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Sacramento Estate Planning Attorney

Wills Archives

Can a person disinherit their child?

The topic of inheritance, and in this case disinheritance, can be a very touchy subject for California families. It is generally believed that when a person dies their assets and property will pass to a spouse and if they do not have a spouse then their assets and wealth will pass to their kids. This is the usual pattern of events if a person dies intestate (without a will). If a person has a will, though, they can take an active role in who does and does not have rights to their post-death estate.

Does your executed will truly reflect your wishes?

Individuals often recognize the importance of having an estate plan, even if they have not yet created one of their own. Drafting a will and executing trusts can be sobering for some Californians as they come to terms with the fact that their estate planning documents will generally only come into power once they, the creators of the documents, are dead. Often individuals create these and other testamentary devices all at once, so that their estate plans are complete. However, it is not uncommon for individuals to simply forget about the contents of their estate plans as time passes on.

Determining soundness of one's mind while creating a will

Several posts on this California estate planning blog have discussed the requirements that individuals must meet in order to prepare a legally enforceable will. One of those requirements is that the creator of the will was of sound mind when the document was executed. There are several ways in which a person may be determined to not be of sound mind and this post will address those situations. As with all of the posts offered herein, the information provided in the remainder of this article should not be construed as legal advice.

We can help clients avoid future problems with their wills

Admittedly, a will is not an exciting testamentary tool. Although movies and television programs sometimes sensationalize the reading of characters' wills to add drama and intrigue to family conflicts and to add wrinkles into complex storylines, in actuality a will is more or less a list of instructions for what a person wants to see happen with their belongings once they are dead. Even though most wills do not provide individuals with excitement, it is important for all Californians to consider the value wills provide to those who choose to execute them.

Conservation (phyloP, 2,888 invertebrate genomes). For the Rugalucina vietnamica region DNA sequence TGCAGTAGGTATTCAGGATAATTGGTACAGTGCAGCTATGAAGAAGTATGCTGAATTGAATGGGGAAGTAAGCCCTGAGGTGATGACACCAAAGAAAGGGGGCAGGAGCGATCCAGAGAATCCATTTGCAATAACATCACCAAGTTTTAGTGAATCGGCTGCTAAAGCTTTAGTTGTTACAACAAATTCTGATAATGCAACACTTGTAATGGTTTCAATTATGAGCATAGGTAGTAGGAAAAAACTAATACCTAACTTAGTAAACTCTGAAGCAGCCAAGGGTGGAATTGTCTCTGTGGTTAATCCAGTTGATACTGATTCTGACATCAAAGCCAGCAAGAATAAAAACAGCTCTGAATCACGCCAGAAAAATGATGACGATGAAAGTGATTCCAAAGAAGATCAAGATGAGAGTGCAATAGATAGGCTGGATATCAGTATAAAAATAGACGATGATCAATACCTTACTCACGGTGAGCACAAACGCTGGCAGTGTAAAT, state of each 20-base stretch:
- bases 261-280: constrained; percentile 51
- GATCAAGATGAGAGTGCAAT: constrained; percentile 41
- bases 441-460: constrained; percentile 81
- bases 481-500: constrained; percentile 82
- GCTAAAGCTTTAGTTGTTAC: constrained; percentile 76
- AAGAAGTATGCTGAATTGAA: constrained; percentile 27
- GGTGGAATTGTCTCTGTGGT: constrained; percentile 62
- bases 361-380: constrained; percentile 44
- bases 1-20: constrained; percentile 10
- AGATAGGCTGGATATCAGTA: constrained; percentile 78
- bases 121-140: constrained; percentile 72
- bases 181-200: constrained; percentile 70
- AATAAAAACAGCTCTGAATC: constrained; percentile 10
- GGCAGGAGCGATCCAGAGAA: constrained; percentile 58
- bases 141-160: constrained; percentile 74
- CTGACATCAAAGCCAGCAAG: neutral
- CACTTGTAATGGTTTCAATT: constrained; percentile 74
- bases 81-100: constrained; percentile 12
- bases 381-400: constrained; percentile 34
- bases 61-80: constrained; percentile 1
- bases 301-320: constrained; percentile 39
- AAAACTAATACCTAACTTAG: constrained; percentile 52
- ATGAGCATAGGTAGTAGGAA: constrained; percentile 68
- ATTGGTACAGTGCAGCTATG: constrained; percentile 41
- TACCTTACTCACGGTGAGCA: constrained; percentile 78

The requirements for executing a will in California

A will is a useful testamentary tool for outlining how a person would like their property disposed of upon their death. It can be used to serve other purposes as well, but if a will fails to satisfy the statutory requirements set forth by the California legislature, it may not be recognized as valid. This post will briefly discuss the requirements of California wills, but readers are reminded that they must seek their own legal counsel when preparing their wills, as this post does not give legal guidance.

Even someone with a trust probably needs a will

Many people in the Sacramento area and other parts of California may already have a trust set up for the maintenance and distribution of their property both during their lives and following their deaths. These trusts, called inter vivos trusts, are popular among Californians because of the possibility of "avoiding probate" and because, for some, they carry important tax advantages.

What is a holographic will?

Although it may sound like an item out of a science fiction book or movie, holographic wills are a real thing, and they are valid in some states throughout the U.S., including the state of California. Ironically, holographic wills are the opposite of anything involving advanced technology; holographic wills, simply put, are wills that are handwritten and hand-signed and not formal typed documents. That does not mean, however, that they are any less legal in about half the states in America.

Remember to draft a will to protect loved ones in California

While most Californians have a vague understanding of the importance of a will, it is still one of the issues about which people procrastinate the most. It is not easy to envision one's own death, but when there are loved ones whose future is likely to be at stake if the will is ignored, it becomes vital to take the necessary steps as soon as possible. This is true regardless of the person's age and financial circumstances. The will is an act of love to those left behind.

Key points that are often ignored with wills

All California residents need to think about a future in which they are no longer here but their loved ones are. It is a difficult matter to reconcile one's mortality, but it is something that must be done. With that, a wills a necessary document for estate protection, to avoid inheritance issues and probate issues. There are several pieces of advice that people are well-advised to adhere to when striving to make certain that everything is organized for the future.

My Sacramento law practice, Michael A. Sawamura, Attorney at Law, focuses on wills, trusts and estate planning law in addition to business law and corporate defense services. My clients include professionals, government employees, small businesses, blue-collar workers and national corporations.

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